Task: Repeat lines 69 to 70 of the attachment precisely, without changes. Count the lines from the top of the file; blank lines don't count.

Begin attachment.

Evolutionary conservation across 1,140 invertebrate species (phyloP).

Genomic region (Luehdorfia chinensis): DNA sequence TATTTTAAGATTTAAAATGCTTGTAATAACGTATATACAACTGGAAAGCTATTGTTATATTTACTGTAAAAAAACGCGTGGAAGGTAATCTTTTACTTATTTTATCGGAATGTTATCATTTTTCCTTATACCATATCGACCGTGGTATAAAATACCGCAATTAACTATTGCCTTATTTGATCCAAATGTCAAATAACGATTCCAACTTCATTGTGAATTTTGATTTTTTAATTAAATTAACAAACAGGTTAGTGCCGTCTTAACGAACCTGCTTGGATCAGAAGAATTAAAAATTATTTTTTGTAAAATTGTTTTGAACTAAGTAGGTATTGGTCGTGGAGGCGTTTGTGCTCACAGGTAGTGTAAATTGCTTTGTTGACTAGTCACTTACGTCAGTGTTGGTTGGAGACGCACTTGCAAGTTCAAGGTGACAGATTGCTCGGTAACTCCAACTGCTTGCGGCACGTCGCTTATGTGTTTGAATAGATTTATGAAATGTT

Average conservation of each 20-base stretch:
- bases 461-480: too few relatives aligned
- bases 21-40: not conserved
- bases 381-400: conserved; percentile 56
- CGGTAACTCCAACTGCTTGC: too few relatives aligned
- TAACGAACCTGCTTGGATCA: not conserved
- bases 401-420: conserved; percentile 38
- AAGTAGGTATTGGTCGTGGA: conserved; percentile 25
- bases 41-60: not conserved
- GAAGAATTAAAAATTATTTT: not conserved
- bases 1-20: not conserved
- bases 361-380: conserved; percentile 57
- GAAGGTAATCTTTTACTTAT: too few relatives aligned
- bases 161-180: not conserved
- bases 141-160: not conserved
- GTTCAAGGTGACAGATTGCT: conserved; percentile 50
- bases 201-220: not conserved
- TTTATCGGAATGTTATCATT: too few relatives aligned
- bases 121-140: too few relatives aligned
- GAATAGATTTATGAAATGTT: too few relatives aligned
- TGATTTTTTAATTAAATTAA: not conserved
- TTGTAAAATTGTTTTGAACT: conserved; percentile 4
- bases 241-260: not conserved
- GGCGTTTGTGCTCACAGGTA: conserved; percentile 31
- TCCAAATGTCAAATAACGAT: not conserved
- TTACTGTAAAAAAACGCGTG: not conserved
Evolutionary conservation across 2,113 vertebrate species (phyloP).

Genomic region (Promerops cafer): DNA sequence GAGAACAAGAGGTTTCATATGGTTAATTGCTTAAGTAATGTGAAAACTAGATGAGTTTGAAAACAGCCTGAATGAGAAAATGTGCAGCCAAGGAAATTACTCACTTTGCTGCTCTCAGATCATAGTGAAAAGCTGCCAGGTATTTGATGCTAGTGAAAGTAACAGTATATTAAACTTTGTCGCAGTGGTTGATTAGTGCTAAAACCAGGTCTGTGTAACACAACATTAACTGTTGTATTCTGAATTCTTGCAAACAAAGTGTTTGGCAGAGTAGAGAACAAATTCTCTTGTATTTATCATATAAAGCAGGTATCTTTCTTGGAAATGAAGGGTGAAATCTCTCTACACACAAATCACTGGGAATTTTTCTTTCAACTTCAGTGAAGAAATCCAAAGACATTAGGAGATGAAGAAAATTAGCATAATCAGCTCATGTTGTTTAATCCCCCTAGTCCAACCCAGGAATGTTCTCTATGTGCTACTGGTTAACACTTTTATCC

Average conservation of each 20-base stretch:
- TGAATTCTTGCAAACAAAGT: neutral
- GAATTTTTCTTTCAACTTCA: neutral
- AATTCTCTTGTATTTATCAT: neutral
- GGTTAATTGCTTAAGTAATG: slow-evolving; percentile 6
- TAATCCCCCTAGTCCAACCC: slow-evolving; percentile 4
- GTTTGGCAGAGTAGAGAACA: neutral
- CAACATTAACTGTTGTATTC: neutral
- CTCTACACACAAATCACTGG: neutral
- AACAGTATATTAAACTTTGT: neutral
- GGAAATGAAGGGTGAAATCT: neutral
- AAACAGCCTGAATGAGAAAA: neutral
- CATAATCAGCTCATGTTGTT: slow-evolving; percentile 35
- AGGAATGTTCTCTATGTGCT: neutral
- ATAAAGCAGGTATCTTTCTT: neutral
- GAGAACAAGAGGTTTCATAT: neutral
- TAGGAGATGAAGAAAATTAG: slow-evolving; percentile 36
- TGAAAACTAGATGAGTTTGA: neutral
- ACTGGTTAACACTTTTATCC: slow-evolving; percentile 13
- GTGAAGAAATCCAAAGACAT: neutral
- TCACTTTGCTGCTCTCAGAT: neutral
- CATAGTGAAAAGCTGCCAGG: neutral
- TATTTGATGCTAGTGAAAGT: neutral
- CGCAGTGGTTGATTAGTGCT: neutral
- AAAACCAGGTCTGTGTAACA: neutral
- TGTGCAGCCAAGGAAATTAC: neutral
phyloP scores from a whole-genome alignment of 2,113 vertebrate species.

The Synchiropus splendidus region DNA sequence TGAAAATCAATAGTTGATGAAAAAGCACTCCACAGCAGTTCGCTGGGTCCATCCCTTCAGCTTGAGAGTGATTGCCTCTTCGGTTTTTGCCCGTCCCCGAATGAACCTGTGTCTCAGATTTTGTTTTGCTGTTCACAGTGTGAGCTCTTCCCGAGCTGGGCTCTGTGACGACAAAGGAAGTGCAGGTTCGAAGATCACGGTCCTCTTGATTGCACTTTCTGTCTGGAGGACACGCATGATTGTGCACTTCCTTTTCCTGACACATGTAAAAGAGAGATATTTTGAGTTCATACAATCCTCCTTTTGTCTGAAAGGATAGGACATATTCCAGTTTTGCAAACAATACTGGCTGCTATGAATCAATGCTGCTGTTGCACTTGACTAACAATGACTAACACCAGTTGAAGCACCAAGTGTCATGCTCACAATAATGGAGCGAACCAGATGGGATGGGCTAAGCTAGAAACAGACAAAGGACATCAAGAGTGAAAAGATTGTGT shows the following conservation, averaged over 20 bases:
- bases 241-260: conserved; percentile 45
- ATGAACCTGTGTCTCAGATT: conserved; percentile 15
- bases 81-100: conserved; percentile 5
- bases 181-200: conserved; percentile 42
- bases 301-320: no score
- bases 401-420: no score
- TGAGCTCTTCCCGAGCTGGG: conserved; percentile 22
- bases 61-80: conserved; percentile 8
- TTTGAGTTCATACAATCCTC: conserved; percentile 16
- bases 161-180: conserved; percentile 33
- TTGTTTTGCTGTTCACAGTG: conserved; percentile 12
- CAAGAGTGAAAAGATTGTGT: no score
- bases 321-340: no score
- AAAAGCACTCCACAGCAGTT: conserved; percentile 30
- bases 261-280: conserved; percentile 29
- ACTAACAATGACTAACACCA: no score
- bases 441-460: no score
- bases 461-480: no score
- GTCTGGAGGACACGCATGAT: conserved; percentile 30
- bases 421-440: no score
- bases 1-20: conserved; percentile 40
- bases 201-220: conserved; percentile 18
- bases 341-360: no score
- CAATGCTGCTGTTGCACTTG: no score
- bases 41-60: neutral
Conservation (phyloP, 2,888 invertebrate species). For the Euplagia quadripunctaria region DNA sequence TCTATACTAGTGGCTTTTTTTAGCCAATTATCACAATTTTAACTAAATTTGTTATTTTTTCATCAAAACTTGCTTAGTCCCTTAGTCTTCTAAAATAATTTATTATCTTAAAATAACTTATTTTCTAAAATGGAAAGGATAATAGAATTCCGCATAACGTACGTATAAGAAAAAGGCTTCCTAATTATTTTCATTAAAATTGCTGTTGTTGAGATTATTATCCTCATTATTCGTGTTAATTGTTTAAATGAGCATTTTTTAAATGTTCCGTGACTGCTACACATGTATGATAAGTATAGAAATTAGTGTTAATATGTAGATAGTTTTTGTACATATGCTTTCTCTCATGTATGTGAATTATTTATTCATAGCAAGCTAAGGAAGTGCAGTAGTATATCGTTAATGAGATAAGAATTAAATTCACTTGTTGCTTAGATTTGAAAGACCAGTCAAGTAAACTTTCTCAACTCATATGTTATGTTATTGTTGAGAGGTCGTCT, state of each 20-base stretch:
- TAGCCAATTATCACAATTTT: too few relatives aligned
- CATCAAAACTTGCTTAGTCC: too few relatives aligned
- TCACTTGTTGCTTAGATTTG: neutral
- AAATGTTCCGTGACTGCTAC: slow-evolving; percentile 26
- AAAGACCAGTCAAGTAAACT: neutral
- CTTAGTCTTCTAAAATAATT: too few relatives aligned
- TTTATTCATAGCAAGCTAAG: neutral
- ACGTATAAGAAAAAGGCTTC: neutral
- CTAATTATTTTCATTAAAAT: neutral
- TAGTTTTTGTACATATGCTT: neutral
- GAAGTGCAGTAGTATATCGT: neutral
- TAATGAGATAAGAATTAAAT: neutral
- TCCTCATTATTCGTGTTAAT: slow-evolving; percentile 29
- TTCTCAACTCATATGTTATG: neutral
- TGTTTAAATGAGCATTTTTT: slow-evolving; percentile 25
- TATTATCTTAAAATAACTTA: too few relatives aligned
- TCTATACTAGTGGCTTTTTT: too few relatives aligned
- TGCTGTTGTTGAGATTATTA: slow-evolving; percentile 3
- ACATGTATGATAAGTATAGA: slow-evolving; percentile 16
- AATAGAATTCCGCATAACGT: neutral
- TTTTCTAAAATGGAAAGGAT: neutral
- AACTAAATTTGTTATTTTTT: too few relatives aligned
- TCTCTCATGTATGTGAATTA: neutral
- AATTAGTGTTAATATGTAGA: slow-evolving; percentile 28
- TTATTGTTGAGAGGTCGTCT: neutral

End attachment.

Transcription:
- TTGTTTTGCTGTTCACAGTG: conserved; percentile 12
- CAAGAGTGAAAAGATTGTGT: no score